Roman, the Levant, late Imperial Period, ca. 4th century CE. A large stunning circular mosaic comprised of thousands of square tesserae in golden ochre, white, beige, vermilion, brick red, sage green, black, and white hues. A crow step golden yellow ocher/creamy beige outer border encircles numerous circular bands (most liner, some jagged) - from exterior to interior: white, black, brick red and vermilion, white, yellow ochre and sage green, black, white, black, golden yellow ochre, white, and black. The center features a stylized geometric design of brick red, vermilion , sage green, yellow ochre, black, and white hues. Size: 39.75" in diameter x .875" H (101 cm x 2.2 cm)
Mosaics (opus tesellatum) are some of our most enduring images from the Roman world, exciting not only for their aesthetic beauty, but also because they reveal what Romans chose to depict and see every day decorating their private and public spaces. This example is abstract in its intention and presents the ancients' keen eye for design. In the Roman province of Syria, which encompassed most of the ancient Near East/Levant, mosaics developed as a popular art form relatively late, with most finds coming from the 3rd century CE or later. Syria was one of Rome's wealthiest provinces, but it was also far removed from Rome itself and Roman culture was overlaid on enduring cultural traditions from Hellenistic Greece and the great civilizations that came before it. Antioch-on-the-Orontes (modern day Antakya, Turkey), was the capital of northern Roman Syria, and its excavations in the 1930s revealed more than three hundred mosaic pavements - of which many embellished public baths. Popular mosaic themes from this region were often mythological or religious scenes, depicting gods and goddesses; however, sometimes mosaics were created with abstract geometric motifs like this example.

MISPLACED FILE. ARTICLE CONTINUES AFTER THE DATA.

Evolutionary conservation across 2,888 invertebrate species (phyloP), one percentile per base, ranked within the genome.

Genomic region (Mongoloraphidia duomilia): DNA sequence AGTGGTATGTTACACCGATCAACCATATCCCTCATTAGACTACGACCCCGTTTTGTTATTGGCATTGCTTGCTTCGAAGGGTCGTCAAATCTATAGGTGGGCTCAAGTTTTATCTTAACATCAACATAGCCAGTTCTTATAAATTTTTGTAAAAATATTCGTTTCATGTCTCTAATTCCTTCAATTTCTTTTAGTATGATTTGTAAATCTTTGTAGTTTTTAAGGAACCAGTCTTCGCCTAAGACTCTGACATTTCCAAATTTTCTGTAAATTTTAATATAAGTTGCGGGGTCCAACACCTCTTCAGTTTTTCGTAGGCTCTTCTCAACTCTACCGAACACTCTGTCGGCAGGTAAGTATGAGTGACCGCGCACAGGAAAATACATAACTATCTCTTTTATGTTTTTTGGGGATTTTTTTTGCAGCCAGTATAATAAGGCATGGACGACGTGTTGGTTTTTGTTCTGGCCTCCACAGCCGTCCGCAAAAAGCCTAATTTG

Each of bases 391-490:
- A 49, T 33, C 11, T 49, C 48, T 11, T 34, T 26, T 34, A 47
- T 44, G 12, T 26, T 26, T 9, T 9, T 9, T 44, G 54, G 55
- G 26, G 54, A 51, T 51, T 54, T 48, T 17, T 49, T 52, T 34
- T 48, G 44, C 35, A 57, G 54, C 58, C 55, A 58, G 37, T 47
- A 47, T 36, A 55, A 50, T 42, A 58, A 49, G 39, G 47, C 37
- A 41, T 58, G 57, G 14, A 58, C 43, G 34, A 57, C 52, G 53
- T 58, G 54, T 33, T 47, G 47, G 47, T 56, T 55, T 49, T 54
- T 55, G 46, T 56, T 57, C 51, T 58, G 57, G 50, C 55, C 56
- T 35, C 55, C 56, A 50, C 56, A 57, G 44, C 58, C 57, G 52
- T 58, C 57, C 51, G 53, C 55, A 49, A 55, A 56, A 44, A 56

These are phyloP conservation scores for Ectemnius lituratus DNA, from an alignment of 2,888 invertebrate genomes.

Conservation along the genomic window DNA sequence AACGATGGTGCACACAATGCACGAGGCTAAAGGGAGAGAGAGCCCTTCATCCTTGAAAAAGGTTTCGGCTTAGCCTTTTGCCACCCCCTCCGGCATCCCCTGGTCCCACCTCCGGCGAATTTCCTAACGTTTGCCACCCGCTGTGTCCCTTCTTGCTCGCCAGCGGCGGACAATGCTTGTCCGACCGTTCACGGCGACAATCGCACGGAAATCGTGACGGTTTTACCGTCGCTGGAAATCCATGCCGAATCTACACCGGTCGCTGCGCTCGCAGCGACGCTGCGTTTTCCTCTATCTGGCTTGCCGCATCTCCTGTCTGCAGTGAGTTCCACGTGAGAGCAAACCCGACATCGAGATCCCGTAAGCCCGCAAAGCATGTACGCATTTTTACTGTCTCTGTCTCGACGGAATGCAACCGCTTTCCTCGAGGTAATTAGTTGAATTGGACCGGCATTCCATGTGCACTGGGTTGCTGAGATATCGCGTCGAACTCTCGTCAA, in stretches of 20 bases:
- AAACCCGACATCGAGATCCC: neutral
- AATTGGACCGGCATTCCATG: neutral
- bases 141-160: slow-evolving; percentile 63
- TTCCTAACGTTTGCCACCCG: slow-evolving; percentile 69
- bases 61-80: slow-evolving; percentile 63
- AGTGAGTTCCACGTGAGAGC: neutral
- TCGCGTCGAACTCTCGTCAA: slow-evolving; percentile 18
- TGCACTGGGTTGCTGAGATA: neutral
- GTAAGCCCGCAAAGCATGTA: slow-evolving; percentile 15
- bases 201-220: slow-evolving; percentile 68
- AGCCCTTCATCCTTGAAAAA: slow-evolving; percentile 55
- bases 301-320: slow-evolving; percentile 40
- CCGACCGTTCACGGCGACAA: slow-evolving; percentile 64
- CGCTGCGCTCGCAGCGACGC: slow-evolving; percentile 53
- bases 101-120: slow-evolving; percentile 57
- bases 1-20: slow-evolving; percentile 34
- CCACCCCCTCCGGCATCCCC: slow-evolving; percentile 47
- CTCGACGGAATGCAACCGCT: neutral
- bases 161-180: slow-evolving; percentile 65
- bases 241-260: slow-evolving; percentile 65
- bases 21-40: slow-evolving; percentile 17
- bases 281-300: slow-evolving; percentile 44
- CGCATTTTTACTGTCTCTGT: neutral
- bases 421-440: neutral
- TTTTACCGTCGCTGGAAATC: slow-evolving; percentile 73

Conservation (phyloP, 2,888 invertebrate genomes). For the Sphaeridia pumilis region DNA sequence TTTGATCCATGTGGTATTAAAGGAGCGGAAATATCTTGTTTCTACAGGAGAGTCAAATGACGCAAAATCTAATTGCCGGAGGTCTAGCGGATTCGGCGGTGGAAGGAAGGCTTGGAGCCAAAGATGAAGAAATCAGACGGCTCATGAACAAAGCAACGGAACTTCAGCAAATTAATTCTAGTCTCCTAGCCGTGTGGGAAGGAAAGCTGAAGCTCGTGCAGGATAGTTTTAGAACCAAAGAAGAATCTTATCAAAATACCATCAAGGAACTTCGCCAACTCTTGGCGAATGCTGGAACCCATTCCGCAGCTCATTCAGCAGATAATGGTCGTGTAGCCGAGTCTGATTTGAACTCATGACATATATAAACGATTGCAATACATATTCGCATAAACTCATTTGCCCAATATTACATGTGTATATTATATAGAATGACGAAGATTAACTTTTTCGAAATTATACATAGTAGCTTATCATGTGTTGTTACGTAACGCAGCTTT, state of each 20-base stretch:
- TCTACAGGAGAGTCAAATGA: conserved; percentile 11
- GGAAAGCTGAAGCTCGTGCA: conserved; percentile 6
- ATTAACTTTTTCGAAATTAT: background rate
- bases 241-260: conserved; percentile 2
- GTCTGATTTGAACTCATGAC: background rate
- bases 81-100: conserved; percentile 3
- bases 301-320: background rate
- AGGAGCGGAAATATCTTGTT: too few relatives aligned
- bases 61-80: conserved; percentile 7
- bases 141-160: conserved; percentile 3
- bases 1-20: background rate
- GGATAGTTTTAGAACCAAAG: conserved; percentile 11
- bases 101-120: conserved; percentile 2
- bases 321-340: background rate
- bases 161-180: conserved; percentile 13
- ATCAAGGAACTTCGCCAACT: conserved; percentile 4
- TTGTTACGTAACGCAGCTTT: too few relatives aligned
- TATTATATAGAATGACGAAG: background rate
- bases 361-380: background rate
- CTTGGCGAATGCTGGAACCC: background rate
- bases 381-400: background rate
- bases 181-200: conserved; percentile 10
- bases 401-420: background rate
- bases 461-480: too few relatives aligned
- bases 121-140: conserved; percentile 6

Provenance: private Dallas, Texas, USA collection
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Expected chips, cracks, and minor losses to tesserae. Set in a modern matrix with a red metal frame. Fissures and areas of surface loss to plaster matrix on verso, but mosaic is stable. Nice mineral deposits across areas of surface.